© David Kukin

The Vegan Capital of the World Isn’t Where You’d Expect

Call it the land of almond milk and date honey—Tel Aviv has more vegans per capita, and more gourmet vegan restaurants to try, than anywhere else in the world.

In the last few years, the international dining scene has seen a shift in the way Israeli cuisine has been marketed: restaurants that have previously called themselves Middle Eastern, Mediterranean, or oftentimes both, are now distinguishing themselves as distinctly Israeli, sometimes going as far as attributing a city. Tel Aviv in particular has seen a number of new exports, the most recent being Chef Eyal Shani, who opened a branch of Miznon in New York’s Chelsea Market this month after successful outposts in Paris, Vienna, and Melbourne, and Chef Meir Adoni (of Catit, Blue Sky, and Lumina fame), who just opened Nur in New York to instant acclaim (it’s currently one of the toughest tables in town). But just as the world is getting a more defined view of Israeli cuisine, the country’s dining capital is undergoing major shifts in taste (see our recent story about the country going Japanese).

Tel Aviv, the capital of the land of milk and honey, is experiencing one shift in particular: it’s now home to more vegans, per capita, than anywhere else in the world, and as a result, the highest number of gourmet vegan restaurants in the world. Today, the city’s emphasis on seasonal, plant-based fare that is packed with flavor and bursting with creativity is bringing even diehard carnivores to the table. Here’s a look at six of Tel Aviv’s most mouthwatering—and meatless—places to eat.

Courtesy Phi

Zakaim

With cozy shabby-chic decor, a bustling open kitchen, and a menu rich with Persian influences, Zakaim is the undisputed leader of the Tel Aviv vegan pack. The three Zakaim brothers grew up eating Iranian food cooked by their mother and grandmother, and those heady scent memories—cardamom and walnuts, burnt rice and tangy green herb stews—inform every dish on their menu. Standouts include the cauliflower Gondi, which is oven-roasted, doused with spicy arisa oil and grated lemon and served on a chickpea waffle, and the umami-packed barbecue mushrooms with chili and eggplant aioli. Simtat Beit HaSho'eva 20; 972-3/613-5060; zakaim.co.ik

Bana

This candy-pink bistro, where banana bunches and creeping ivy hang from the ceilings, was made to be Instagrammed. But this colorful bistro offers much more than a pretty face: it’s fully plant-based, and has a daily-changing menu that offers rich and hearty dishes including charcoal turmeric bread, purple sweet potato gnocchi, and acorn squash with black pepper and coconut cream. Nahmani St. 36; 972-3/699-1566.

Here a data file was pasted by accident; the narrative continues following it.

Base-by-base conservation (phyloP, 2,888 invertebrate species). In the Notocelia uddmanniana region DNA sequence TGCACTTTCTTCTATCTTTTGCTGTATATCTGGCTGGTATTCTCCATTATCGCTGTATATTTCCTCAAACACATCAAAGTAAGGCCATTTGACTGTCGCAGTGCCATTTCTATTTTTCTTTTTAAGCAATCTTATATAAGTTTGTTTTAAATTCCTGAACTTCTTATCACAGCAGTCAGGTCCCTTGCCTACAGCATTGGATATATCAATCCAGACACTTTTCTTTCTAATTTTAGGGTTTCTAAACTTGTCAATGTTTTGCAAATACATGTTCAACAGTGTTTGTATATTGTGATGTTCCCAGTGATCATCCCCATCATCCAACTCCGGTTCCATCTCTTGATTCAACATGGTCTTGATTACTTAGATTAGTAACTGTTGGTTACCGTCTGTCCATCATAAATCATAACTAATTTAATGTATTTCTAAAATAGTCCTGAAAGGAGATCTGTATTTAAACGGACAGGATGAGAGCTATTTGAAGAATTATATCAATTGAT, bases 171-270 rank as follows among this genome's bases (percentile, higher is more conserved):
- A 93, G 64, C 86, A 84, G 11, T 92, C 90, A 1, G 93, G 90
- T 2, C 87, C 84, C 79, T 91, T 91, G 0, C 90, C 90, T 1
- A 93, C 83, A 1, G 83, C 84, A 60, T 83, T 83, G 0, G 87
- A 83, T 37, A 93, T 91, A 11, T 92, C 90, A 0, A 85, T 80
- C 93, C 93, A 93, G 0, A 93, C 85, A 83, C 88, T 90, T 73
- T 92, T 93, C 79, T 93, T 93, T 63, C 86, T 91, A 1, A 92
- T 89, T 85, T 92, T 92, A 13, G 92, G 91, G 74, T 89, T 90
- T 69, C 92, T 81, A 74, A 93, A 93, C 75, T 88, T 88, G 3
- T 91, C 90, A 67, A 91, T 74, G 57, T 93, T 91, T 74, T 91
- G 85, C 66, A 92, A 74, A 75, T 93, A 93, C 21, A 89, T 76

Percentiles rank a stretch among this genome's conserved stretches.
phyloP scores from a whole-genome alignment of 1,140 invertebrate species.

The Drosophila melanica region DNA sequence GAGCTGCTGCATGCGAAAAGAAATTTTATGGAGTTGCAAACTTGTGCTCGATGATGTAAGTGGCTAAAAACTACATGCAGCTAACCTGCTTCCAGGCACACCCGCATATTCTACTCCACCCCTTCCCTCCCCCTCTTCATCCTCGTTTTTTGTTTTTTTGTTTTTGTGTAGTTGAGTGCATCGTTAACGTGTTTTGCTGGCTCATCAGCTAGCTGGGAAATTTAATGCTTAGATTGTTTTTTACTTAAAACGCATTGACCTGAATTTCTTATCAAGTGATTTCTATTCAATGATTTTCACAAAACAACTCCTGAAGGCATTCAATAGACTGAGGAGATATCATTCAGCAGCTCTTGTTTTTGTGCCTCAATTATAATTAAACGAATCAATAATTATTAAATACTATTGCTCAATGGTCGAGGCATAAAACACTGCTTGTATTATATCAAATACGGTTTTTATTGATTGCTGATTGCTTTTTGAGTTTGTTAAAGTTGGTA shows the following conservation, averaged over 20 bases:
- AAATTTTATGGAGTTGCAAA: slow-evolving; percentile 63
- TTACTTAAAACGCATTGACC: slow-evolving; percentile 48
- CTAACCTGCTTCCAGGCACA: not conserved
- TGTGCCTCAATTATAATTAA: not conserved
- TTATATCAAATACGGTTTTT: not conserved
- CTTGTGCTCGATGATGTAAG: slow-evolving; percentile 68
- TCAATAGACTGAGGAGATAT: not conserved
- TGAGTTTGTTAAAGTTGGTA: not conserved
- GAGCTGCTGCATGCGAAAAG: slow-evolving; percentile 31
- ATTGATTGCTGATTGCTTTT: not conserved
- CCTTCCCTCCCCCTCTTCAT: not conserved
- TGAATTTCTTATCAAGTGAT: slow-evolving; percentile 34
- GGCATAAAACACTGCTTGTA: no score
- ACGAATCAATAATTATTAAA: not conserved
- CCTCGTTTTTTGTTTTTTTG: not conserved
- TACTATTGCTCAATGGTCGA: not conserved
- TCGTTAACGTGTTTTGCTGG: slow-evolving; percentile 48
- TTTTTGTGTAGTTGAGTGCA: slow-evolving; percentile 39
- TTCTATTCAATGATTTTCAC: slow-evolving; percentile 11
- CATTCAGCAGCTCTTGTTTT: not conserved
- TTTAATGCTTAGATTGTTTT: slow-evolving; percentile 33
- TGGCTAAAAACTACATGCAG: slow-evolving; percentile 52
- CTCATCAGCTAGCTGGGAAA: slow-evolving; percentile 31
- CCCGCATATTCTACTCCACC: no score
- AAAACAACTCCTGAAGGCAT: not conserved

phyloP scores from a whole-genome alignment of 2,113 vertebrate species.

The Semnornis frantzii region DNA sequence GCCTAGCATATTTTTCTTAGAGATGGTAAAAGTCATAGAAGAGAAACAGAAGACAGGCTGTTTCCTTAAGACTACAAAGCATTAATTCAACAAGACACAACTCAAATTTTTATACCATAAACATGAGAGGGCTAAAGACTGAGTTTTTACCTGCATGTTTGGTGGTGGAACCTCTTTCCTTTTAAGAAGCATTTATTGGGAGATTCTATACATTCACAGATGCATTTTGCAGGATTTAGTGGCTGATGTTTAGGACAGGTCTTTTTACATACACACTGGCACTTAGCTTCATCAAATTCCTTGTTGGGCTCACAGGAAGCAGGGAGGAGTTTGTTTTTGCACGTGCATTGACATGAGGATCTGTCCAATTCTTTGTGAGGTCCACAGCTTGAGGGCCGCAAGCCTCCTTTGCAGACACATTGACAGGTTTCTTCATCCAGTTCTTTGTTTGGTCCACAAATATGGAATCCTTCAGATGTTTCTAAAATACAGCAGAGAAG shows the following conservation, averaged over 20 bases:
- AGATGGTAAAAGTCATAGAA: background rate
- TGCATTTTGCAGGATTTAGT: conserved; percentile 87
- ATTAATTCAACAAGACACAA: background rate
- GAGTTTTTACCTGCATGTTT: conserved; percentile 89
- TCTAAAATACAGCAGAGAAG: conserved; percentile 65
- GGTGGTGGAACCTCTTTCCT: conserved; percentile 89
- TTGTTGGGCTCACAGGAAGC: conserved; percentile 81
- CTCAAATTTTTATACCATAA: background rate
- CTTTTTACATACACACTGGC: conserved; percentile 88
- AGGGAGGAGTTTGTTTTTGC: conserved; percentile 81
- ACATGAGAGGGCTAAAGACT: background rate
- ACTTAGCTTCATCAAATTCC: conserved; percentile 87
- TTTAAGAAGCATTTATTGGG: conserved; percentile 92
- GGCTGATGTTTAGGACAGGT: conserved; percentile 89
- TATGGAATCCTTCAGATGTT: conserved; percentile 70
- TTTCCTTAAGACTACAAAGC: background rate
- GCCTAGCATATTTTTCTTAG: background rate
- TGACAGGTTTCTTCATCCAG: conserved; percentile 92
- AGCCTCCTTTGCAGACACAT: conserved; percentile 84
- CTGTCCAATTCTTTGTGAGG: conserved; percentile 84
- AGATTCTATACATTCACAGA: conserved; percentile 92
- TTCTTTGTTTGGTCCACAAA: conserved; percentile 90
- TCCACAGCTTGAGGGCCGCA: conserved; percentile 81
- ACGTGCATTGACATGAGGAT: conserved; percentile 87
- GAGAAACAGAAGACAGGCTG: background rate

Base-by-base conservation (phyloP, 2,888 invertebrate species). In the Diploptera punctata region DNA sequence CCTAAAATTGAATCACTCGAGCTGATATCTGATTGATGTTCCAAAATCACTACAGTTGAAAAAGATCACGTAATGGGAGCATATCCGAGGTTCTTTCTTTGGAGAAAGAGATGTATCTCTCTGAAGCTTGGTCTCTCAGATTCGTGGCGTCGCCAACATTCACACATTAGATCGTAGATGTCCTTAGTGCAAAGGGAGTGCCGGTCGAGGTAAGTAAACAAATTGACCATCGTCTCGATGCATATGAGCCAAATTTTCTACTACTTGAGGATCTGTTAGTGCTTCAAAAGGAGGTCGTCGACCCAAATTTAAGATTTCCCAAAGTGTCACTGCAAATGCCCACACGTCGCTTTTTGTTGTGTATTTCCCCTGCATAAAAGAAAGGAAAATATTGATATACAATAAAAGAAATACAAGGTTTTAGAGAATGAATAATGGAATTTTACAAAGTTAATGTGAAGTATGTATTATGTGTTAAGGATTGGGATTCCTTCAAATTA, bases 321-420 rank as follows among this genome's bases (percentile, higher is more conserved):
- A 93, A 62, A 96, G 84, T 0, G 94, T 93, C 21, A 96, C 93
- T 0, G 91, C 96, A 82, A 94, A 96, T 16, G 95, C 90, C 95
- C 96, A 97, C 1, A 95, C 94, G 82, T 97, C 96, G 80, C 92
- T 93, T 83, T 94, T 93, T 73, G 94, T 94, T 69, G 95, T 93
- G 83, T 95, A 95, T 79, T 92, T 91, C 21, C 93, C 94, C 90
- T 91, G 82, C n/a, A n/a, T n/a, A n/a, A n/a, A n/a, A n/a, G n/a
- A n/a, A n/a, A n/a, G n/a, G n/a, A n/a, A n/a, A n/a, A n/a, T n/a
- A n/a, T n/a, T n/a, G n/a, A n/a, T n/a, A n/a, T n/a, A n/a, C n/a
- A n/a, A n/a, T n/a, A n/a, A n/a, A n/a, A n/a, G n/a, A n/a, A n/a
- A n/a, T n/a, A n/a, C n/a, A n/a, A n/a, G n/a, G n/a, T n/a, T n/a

Cafe Anastasia

Getting a table at this spacious, light-filled cafe from one of Israel’s most highly regarded vegan chefs will involve queuing up—no matter what time of day you visit. That’s because this eclectic bistro, with a menu packed with superfoods and raw options, has a cult following among both Tel Avivians and tourists who come for its huge selection of vegan cheeses. (This includes a spectacular pecan-based brie and a delightful tangy labane.) Each dish brings something new to the table—from presentation to an unexpected ingredient—like the sweet potato quiche with walnut cheese and Jerusalem artichokes with a tangy spelt crust. Then, there’s the delicious raw desserts that include Anastasia’s own “Kit Kat bar” of raw chocolate, dates, and amaranth crispies. Frishman St. 54; 972-3/529-0095.

Courtesy Anastasia

Nanuchka

In the early 2000s, there was no hotter late-night spot in Tel Aviv than Nanuchka. A Georgian-themed restaurant, more nights than not, revelers, fueled by meaty khinkali dumplings and potent chacha brandy, would close out the night by dancing atop the bar. So in 2014, when owner Nana Schreier joined the Tel Aviv masses and decided to go vegan, she felt that her hedonistic paradise would have to become meat-free, as well. Patrons were skeptical, to say the least. What is a Georgian restaurant without Georgian meat and cheese? But to the entire city’s surprise, Nanuchka—now featuring a fully vegan menu including truffled khinkali and khachipuri with spinach and soy-based cheese—is as indulgent and in demand as ever. Lilienblum St. 30; 972-3/516-2254; nanuchka.co.il.en.

Meshek Barzilay

Organic, vegetarian, and owned by a family of farmers, Meshek Barzilay is a quaint, elegant cafe in the heart of Neve Tzedek, one of Tel Aviv’s prettiest districts. Everything on the menu is farm-sourced, from the savory lasagna with cashew cheese, kale, and pine nut béchamel; to the pumpkin steak with root vegetable puree. The wide-ranging breakfast menu offers chickpea frittatas, whole-grain pancakes, and shredded tofu shakshuka. The lush backyard patio and friendly, easygoing service make this a lovely spot for any time of day. Ahad Ha'Am St. 6; 972-3/516-6329; meshekbarzilay.co.il

Ben Yuster

Phi

Call it the sustainable beer garden of the future: this restaurant-bar consists of a airy outdoor space and wood-clad, foliage-filled indoor courtyard serving light bites and vegan ice cream by day and creative cocktails by night. Both its cocktails and food are plant-based, totally vegan and hit all the right hipster notes. Come for the spicy Asian veggie bowls and antioxidant-packed cocktails, stay for the yard games, live music, and vintage fashion sales on the lawn. Ahad Ha'Am St. 54; 972-5/9379393.

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